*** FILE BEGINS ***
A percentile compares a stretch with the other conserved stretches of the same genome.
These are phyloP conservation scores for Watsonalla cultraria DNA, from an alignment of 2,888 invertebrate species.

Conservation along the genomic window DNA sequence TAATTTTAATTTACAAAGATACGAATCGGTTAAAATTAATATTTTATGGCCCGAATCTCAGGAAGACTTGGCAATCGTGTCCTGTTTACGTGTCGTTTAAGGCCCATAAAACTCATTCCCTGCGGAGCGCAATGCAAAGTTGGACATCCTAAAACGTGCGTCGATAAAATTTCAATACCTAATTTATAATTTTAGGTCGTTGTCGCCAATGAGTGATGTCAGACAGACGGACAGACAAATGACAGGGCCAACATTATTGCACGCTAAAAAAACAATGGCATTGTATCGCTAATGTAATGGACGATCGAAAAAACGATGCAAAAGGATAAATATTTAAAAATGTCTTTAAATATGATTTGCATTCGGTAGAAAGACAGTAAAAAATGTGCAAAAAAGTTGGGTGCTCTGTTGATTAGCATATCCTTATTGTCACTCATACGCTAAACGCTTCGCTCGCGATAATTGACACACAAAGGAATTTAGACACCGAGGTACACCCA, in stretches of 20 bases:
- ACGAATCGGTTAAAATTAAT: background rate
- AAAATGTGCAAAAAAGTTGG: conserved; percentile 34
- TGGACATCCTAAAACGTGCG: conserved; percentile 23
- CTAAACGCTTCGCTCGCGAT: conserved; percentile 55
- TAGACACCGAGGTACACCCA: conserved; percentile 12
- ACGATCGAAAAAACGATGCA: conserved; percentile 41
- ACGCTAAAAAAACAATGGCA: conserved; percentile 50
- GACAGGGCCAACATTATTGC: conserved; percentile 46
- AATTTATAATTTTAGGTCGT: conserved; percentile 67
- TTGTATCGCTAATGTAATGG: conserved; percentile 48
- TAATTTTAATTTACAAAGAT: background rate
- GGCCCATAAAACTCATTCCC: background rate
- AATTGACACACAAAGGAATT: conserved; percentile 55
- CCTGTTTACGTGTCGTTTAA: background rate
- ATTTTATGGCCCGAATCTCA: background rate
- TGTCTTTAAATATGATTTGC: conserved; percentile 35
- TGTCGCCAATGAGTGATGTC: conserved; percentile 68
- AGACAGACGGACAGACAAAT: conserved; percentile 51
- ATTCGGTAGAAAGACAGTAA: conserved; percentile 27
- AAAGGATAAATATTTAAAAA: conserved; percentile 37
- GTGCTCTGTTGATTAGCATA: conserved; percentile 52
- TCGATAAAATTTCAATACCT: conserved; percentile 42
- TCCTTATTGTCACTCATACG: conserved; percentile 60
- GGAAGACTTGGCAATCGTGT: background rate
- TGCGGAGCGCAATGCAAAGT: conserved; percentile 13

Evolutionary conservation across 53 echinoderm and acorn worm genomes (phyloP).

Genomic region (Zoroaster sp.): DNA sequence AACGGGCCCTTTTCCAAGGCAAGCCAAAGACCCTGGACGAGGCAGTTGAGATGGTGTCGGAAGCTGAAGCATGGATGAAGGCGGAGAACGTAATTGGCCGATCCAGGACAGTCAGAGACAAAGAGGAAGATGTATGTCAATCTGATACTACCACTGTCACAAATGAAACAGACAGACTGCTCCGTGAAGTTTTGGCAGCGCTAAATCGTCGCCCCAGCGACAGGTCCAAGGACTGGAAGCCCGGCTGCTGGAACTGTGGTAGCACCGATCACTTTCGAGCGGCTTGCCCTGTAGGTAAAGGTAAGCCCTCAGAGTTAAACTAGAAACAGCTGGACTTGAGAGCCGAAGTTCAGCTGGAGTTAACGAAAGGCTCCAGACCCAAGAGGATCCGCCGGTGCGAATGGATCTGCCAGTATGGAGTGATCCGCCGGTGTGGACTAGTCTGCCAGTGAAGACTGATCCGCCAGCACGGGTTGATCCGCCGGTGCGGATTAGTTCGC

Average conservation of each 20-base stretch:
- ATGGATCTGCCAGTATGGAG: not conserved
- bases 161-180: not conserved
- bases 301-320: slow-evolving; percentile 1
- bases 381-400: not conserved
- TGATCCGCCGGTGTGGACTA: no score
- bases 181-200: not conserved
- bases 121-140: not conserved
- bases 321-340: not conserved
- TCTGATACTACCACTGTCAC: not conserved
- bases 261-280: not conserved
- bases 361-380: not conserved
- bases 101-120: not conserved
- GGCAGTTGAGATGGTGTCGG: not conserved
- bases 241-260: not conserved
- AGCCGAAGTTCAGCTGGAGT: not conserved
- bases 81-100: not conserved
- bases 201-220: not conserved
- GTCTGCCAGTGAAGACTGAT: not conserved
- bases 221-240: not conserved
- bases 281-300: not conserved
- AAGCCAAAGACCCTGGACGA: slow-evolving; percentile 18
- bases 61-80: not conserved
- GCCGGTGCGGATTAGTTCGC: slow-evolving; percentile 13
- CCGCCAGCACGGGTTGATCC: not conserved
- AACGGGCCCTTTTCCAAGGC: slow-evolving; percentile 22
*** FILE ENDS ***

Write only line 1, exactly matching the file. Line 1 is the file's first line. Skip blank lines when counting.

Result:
A percentile compares a stretch with the other conserved stretches of the same genome.